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Who is behind India’s INSAT satellite failure?

October 11, 2010

NEW DELHI: The deadly Stuxnet internet worm, which was thought to be targeting Iran’s nuclear programme, might actually have been aimed at India by none other than China.

Providing a fresh twist in the tale, well-known American cyber warfare expert Jeffrey Carr, who specialises in investigations of cyber attacks against government, told TOI that China, more than any other country, was likely to have written the worm which has terrorised the world since June.

While Chinese hackers are known to target Indian government websites, the scale and sophistication of Stuxnet suggests that only a government no less than that of countries like US, Israel or China could have done it. “I think it’s more likely that China is behind Stuxnet than any other country,” Carr told TOI, adding that he would provide more details at the upcoming NASSCOM DSCI Security Conclave in Chennai in December.

Attributing the partial failure of ISRO’s INSAT 4B satellite a few months ago — the exact reason for which is not yet known — to Stuxnet, Carr said it was China which gained from the satellite failure.

Carr, however, made it clear that he had not arrived at any definite conclusion till now. He said he was pointing out that there were alternative targets in countries other than Iran that also made sense and served another nation’s interest to attack — namely India’s Space Research Organisation which uses the exact Siemens software targeted by Stuxnet.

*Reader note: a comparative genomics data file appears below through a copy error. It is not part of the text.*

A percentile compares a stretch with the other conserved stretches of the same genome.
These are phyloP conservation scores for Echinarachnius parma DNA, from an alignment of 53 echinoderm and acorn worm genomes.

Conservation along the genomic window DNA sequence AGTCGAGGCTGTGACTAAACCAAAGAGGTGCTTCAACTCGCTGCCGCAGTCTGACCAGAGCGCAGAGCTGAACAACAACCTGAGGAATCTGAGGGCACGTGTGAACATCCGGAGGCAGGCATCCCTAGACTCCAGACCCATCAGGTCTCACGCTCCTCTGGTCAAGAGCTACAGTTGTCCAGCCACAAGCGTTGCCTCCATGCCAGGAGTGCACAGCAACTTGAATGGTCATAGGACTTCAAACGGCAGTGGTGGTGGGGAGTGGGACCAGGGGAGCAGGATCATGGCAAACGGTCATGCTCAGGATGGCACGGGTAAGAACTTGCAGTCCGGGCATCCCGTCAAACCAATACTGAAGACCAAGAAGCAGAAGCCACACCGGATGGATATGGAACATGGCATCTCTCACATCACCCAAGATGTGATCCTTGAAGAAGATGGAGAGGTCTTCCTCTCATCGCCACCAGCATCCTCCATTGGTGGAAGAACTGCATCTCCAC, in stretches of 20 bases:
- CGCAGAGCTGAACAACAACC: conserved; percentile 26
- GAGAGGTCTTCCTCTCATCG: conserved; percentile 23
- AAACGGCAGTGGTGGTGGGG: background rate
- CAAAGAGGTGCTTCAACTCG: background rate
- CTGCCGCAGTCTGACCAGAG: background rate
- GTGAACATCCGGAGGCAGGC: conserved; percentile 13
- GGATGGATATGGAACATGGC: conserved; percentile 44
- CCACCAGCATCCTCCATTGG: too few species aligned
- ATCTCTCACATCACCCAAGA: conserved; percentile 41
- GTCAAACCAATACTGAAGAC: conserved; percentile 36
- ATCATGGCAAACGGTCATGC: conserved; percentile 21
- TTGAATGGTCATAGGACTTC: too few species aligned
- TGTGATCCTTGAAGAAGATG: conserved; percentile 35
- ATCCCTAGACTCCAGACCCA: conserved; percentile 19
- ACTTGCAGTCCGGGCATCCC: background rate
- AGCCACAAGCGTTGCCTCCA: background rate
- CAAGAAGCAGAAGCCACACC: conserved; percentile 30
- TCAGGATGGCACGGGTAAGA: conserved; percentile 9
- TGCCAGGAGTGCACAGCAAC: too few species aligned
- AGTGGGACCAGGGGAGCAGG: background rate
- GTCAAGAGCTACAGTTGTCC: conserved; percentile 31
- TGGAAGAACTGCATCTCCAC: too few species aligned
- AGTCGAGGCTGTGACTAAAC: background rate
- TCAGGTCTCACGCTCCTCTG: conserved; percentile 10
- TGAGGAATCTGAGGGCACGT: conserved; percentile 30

“Further, the satellite in question (INSAT 4B) suffered the power `glitch’ in an unexplained fashion, and it’s failure served another state’s advantage — in this case China,” he said.

Alongwith Indonesia and Iran, India has had the maximum number of infections from Stuxnet which affects Windows computers and gets transmitted through USB sticks. While Iran and Indonesia had about 60,000 and 13,000 Stuxnet infections respectively till late September, India was at the third position with over 6,000 infections. However, it infects only those computers which use certain Siemens software systems. Siemens software systems are used in many Indian government agencies including ISRO.

As it had impacted Bushehr nuclear power plant in Iran, it was thought that Iran might have been the intended target. Israel, in fact, had emerged as the prime suspect.

According to Carr, the Siemens software in use in ISRO’s Liquid Propulsion Systems Centre is S7-400 PLC and SIMATIC WinCC, both of which, he said, would activate the Stuxnet worm. The Stuxnet worm was first discovered in June this year, a month before INSAT 4B was hit by the mysterious power failure.

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